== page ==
Libraries are, innately, extremely dangerous places. Stop by on that first errand of the morning to drop off a book, and by 5 p.m. the auto repair shop has closed, your children have been interviewed by social workers, and you are hip deep in past issues of “Wooden Boat,” or spellbound by some orchid researcher up the Amazon in 1932. The annual Giant Book Fair at the Malibu Library is precisely such a hazard.
Topanga resident Sarah House-Peters succumbed to the occasion this weekend with a tally of 30-odd titles, ranging omnivorously from a study on blood pressure to a couple of novels by the reliable John Fowles. “I hope my boyfriend doesn’t find out,” she lamented. But, at under a dollar a pound, she needn’t have worried. Hard-bound books cost a dollar; paperbacks, records, cassettes and videos were 50 cents each.
The event is a benefit organized by a volunteer group known as the Friends of Malibu Library. Most of the books are donated by the community, but sorting them is labor intensive. Volunteer Libbie St. Henri said there is a cadre of a dozen people who devote a lot of time, and 25 to 50 more are involved with this huge annual undertaking.
Autographed books were auctioned Saturday morning, including autobiographies by Steve Allen and George Burns. An autographed copy of Hemingway’s “For Whom The Bell Tolls” was the highlight of the auction. “Leigh McCloskey was a wonderful, clever and humorous auctioneer,” said Susan Jennings, Book Fair committee member. This was the first auction in years, and, “Thanks to the generosity of our supporters,” she said, they plan to have another auction next year.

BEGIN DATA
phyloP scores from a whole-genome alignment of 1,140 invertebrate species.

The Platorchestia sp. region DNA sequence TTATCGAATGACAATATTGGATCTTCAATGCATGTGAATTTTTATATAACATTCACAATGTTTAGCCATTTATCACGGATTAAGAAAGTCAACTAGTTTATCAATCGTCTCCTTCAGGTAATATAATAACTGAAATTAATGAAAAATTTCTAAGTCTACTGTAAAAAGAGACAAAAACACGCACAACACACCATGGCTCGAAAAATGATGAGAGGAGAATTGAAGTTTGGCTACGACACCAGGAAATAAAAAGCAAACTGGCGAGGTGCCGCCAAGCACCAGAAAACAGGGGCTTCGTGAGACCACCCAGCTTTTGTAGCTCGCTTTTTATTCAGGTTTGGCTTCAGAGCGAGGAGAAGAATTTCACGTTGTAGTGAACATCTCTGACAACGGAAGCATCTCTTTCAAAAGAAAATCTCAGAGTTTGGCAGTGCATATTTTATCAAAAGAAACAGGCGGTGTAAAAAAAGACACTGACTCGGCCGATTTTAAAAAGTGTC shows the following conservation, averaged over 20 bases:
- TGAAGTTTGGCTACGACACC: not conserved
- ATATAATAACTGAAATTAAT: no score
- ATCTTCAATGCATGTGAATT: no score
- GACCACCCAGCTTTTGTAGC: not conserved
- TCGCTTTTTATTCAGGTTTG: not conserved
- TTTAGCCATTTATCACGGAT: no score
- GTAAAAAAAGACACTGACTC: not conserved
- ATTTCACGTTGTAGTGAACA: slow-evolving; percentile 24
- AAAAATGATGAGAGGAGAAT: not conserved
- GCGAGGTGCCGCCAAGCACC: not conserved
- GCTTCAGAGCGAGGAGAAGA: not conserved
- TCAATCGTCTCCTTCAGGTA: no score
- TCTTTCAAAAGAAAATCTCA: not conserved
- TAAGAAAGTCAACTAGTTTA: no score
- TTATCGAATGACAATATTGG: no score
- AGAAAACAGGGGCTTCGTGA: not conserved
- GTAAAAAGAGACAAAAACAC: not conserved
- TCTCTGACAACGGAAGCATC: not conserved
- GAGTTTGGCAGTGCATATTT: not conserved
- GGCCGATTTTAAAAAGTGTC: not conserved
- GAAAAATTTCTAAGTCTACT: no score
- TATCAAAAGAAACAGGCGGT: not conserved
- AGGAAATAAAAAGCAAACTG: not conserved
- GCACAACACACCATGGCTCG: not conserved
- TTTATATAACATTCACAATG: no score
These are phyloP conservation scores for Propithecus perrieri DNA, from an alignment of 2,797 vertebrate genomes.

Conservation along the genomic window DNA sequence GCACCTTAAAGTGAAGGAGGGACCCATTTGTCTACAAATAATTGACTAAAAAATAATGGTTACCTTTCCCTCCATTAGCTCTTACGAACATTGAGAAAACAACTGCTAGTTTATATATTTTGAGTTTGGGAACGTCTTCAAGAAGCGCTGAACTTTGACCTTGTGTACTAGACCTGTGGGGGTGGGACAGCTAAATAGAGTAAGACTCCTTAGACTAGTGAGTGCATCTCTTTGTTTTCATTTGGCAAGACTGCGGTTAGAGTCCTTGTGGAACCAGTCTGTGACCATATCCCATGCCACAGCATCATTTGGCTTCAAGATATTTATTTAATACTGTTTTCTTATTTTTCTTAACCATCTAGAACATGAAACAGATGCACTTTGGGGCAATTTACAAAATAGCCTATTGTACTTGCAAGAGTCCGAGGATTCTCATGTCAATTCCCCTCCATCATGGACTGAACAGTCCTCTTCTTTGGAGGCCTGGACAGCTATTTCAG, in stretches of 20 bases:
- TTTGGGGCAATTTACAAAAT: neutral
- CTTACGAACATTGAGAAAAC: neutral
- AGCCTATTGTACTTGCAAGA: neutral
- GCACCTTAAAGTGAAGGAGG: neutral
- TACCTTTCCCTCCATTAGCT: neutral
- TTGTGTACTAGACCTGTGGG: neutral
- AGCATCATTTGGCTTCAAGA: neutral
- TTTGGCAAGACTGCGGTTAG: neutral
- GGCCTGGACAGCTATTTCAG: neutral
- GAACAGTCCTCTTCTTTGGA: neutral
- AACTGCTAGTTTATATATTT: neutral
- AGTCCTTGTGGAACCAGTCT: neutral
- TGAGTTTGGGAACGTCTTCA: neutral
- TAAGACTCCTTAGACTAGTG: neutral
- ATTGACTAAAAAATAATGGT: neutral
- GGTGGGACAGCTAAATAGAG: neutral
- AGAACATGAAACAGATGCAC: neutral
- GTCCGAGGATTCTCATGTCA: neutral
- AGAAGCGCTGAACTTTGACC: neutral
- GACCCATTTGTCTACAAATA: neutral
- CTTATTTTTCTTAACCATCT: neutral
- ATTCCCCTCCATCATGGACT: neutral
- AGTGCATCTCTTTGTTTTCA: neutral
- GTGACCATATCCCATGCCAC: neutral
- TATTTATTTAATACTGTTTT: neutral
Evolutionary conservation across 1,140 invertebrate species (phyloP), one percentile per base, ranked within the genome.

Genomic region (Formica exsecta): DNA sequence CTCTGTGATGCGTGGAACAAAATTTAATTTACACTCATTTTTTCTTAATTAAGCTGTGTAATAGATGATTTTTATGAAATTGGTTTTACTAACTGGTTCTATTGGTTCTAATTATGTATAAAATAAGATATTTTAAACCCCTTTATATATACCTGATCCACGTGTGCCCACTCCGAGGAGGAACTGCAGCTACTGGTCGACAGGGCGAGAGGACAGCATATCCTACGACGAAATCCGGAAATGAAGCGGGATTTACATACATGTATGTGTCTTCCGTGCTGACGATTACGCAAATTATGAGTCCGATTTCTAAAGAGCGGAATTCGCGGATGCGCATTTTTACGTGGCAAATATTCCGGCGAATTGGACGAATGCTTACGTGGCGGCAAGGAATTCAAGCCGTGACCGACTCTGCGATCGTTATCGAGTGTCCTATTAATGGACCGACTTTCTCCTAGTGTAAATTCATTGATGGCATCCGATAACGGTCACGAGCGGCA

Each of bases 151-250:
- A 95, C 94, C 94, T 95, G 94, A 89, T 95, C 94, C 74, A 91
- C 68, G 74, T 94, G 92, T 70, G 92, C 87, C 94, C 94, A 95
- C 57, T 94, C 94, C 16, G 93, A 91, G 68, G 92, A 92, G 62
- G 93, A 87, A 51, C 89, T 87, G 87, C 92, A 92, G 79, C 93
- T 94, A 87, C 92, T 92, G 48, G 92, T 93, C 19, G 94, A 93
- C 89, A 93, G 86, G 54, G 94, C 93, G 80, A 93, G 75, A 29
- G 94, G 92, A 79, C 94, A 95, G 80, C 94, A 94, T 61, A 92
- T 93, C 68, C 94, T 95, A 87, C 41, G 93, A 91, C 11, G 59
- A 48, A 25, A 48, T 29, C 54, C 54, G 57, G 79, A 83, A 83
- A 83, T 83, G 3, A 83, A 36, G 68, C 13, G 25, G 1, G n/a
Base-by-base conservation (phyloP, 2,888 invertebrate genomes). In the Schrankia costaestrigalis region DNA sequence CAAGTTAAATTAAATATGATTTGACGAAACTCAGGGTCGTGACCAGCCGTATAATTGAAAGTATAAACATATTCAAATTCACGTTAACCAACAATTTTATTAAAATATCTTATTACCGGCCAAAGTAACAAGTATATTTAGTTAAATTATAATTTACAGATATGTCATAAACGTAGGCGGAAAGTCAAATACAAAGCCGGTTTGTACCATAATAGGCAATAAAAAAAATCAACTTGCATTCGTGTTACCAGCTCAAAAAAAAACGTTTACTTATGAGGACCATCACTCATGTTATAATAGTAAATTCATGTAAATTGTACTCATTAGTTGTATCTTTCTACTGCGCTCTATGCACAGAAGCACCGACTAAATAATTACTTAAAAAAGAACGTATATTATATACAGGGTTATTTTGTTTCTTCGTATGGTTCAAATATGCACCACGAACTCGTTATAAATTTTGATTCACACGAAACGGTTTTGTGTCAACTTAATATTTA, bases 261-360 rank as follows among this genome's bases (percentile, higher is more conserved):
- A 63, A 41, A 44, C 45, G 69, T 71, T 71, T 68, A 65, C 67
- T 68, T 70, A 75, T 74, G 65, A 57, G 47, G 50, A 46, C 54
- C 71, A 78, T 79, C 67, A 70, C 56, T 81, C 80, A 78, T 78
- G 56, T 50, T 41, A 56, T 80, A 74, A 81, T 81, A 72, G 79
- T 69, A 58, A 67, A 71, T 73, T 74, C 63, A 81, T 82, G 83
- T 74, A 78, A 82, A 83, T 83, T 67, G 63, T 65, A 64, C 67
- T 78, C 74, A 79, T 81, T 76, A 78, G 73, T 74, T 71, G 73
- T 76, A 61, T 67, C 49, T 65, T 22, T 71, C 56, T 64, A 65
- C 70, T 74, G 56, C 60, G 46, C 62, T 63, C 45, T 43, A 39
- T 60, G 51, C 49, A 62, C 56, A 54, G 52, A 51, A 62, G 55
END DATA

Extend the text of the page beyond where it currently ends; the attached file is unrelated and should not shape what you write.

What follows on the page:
To the eventual gratification of his future dinner guests, Malibuite Larry Marshall acquired a hefty stack of cookbooks. “A good cookbook should read like a novel,” he said. “I only use them as a guide. My favorite [author] is James Beard.” One of the titles he did not acquire was a New Age nutrition treatise, appetizingly entitled “Glutamic Acid.”
Leftover children’s books are donated to a camp for needy children, said Jennings. But what to do with such classics as “Your Erroneous Zones,” “Leningrad in Three Days,” or “Are You Confused?” In the same vein, there should be a separate category in the Dewey Decimal System for oxymoronic titles, such as “The New Male,” “The Intimacy Struggle,” and “Smart Women, Foolish Choices.”
In the fiction category, it was easy to find dependable authors such as Clavell, Sayers and Le Carre. There was also an abundance of scarlet-and-cobalt colored book jackets with missiles in mid-launch or exploding U-boats on them. Their titles sort of ran together, but the word “Ninja” seemed to recur. On the distaff side, title of the year had to be “Rose of Rapture.”
After four hours of this hazardous assignment, The Malibu Times reporter staggered squinting into the late afternoon sunshine lugging a dozen master works, including a recent Crichton, an early “Calvin and Hobbes” and the prize, a collection of S. J. Perelman. He has accomplished nothing since. And he keeps wondering what on earth prevailed upon Geraldo Rivera to publish memoirs entitled, “Exposing Myself.”